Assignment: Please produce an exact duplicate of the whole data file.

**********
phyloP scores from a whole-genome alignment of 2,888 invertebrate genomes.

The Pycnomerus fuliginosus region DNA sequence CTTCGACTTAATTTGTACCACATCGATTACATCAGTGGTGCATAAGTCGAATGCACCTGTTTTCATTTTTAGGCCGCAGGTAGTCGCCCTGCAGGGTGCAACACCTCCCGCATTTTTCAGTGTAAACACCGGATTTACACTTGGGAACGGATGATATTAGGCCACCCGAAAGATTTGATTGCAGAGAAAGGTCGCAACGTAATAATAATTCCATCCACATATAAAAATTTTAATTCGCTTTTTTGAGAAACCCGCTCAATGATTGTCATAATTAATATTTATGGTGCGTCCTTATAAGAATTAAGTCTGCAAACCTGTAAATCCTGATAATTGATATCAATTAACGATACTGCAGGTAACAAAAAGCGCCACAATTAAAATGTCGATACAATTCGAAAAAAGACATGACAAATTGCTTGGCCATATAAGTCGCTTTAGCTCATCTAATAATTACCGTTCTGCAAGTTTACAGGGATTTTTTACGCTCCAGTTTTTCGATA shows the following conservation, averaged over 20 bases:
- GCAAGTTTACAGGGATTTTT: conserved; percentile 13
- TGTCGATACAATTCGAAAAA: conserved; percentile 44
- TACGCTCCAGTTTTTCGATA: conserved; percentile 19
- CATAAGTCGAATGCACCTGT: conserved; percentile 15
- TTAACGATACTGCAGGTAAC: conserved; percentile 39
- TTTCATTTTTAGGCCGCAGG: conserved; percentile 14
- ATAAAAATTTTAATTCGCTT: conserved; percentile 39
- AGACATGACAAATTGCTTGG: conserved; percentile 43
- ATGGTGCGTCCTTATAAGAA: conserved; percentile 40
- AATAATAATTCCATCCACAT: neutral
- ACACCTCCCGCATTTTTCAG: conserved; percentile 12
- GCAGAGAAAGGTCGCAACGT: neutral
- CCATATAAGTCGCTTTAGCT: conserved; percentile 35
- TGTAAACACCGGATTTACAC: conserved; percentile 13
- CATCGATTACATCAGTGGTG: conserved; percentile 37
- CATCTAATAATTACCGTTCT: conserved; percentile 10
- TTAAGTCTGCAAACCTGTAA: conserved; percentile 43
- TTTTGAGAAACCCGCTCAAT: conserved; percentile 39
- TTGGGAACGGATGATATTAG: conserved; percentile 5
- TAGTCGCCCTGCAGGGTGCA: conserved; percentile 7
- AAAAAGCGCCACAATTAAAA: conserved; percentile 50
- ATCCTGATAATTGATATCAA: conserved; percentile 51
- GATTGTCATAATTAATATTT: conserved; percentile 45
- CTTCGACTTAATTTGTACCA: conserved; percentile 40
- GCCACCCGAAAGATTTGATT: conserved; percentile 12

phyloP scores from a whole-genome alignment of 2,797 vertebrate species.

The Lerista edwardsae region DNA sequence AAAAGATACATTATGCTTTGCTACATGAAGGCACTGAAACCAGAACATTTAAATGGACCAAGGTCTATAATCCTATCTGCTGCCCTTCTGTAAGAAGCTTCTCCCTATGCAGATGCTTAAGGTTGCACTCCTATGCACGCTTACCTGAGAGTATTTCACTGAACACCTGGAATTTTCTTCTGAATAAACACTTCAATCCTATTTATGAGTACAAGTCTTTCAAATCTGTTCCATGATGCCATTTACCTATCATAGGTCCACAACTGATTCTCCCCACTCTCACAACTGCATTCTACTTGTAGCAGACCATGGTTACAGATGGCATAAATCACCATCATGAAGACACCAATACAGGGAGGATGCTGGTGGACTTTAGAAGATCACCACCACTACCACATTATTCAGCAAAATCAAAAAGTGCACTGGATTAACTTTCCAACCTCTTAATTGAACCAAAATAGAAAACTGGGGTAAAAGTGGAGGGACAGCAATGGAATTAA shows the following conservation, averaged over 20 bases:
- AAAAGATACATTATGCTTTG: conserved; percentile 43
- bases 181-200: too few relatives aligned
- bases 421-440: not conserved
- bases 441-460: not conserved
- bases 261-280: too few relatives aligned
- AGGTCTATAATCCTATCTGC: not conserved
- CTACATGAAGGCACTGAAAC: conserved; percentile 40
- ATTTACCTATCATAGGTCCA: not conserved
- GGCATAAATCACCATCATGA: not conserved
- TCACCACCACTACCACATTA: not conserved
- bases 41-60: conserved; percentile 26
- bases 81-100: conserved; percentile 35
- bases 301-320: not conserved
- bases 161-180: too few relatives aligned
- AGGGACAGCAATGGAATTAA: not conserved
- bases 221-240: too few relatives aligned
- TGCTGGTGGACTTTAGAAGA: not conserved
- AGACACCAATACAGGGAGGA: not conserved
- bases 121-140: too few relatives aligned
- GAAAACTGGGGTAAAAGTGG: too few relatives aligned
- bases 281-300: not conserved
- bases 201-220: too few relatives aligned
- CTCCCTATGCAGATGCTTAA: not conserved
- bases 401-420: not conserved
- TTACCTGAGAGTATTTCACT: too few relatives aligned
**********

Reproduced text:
phyloP scores from a whole-genome alignment of 2,888 invertebrate genomes.

The Pycnomerus fuliginosus region DNA sequence CTTCGACTTAATTTGTACCACATCGATTACATCAGTGGTGCATAAGTCGAATGCACCTGTTTTCATTTTTAGGCCGCAGGTAGTCGCCCTGCAGGGTGCAACACCTCCCGCATTTTTCAGTGTAAACACCGGATTTACACTTGGGAACGGATGATATTAGGCCACCCGAAAGATTTGATTGCAGAGAAAGGTCGCAACGTAATAATAATTCCATCCACATATAAAAATTTTAATTCGCTTTTTTGAGAAACCCGCTCAATGATTGTCATAATTAATATTTATGGTGCGTCCTTATAAGAATTAAGTCTGCAAACCTGTAAATCCTGATAATTGATATCAATTAACGATACTGCAGGTAACAAAAAGCGCCACAATTAAAATGTCGATACAATTCGAAAAAAGACATGACAAATTGCTTGGCCATATAAGTCGCTTTAGCTCATCTAATAATTACCGTTCTGCAAGTTTACAGGGATTTTTTACGCTCCAGTTTTTCGATA shows the following conservation, averaged over 20 bases:
- GCAAGTTTACAGGGATTTTT: conserved; percentile 13
- TGTCGATACAATTCGAAAAA: conserved; percentile 44
- TACGCTCCAGTTTTTCGATA: conserved; percentile 19
- CATAAGTCGAATGCACCTGT: conserved; percentile 15
- TTAACGATACTGCAGGTAAC: conserved; percentile 39
- TTTCATTTTTAGGCCGCAGG: conserved; percentile 14
- ATAAAAATTTTAATTCGCTT: conserved; percentile 39
- AGACATGACAAATTGCTTGG: conserved; percentile 43
- ATGGTGCGTCCTTATAAGAA: conserved; percentile 40
- AATAATAATTCCATCCACAT: neutral
- ACACCTCCCGCATTTTTCAG: conserved; percentile 12
- GCAGAGAAAGGTCGCAACGT: neutral
- CCATATAAGTCGCTTTAGCT: conserved; percentile 35
- TGTAAACACCGGATTTACAC: conserved; percentile 13
- CATCGATTACATCAGTGGTG: conserved; percentile 37
- CATCTAATAATTACCGTTCT: conserved; percentile 10
- TTAAGTCTGCAAACCTGTAA: conserved; percentile 43
- TTTTGAGAAACCCGCTCAAT: conserved; percentile 39
- TTGGGAACGGATGATATTAG: conserved; percentile 5
- TAGTCGCCCTGCAGGGTGCA: conserved; percentile 7
- AAAAAGCGCCACAATTAAAA: conserved; percentile 50
- ATCCTGATAATTGATATCAA: conserved; percentile 51
- GATTGTCATAATTAATATTT: conserved; percentile 45
- CTTCGACTTAATTTGTACCA: conserved; percentile 40
- GCCACCCGAAAGATTTGATT: conserved; percentile 12

phyloP scores from a whole-genome alignment of 2,797 vertebrate species.

The Lerista edwardsae region DNA sequence AAAAGATACATTATGCTTTGCTACATGAAGGCACTGAAACCAGAACATTTAAATGGACCAAGGTCTATAATCCTATCTGCTGCCCTTCTGTAAGAAGCTTCTCCCTATGCAGATGCTTAAGGTTGCACTCCTATGCACGCTTACCTGAGAGTATTTCACTGAACACCTGGAATTTTCTTCTGAATAAACACTTCAATCCTATTTATGAGTACAAGTCTTTCAAATCTGTTCCATGATGCCATTTACCTATCATAGGTCCACAACTGATTCTCCCCACTCTCACAACTGCATTCTACTTGTAGCAGACCATGGTTACAGATGGCATAAATCACCATCATGAAGACACCAATACAGGGAGGATGCTGGTGGACTTTAGAAGATCACCACCACTACCACATTATTCAGCAAAATCAAAAAGTGCACTGGATTAACTTTCCAACCTCTTAATTGAACCAAAATAGAAAACTGGGGTAAAAGTGGAGGGACAGCAATGGAATTAA shows the following conservation, averaged over 20 bases:
- AAAAGATACATTATGCTTTG: conserved; percentile 43
- bases 181-200: too few relatives aligned
- bases 421-440: not conserved
- bases 441-460: not conserved
- bases 261-280: too few relatives aligned
- AGGTCTATAATCCTATCTGC: not conserved
- CTACATGAAGGCACTGAAAC: conserved; percentile 40
- ATTTACCTATCATAGGTCCA: not conserved
- GGCATAAATCACCATCATGA: not conserved
- TCACCACCACTACCACATTA: not conserved
- bases 41-60: conserved; percentile 26
- bases 81-100: conserved; percentile 35
- bases 301-320: not conserved
- bases 161-180: too few relatives aligned
- AGGGACAGCAATGGAATTAA: not conserved
- bases 221-240: too few relatives aligned
- TGCTGGTGGACTTTAGAAGA: not conserved
- AGACACCAATACAGGGAGGA: not conserved
- bases 121-140: too few relatives aligned
- GAAAACTGGGGTAAAAGTGG: too few relatives aligned
- bases 281-300: not conserved
- bases 201-220: too few relatives aligned
- CTCCCTATGCAGATGCTTAA: not conserved
- bases 401-420: not conserved
- TTACCTGAGAGTATTTCACT: too few relatives aligned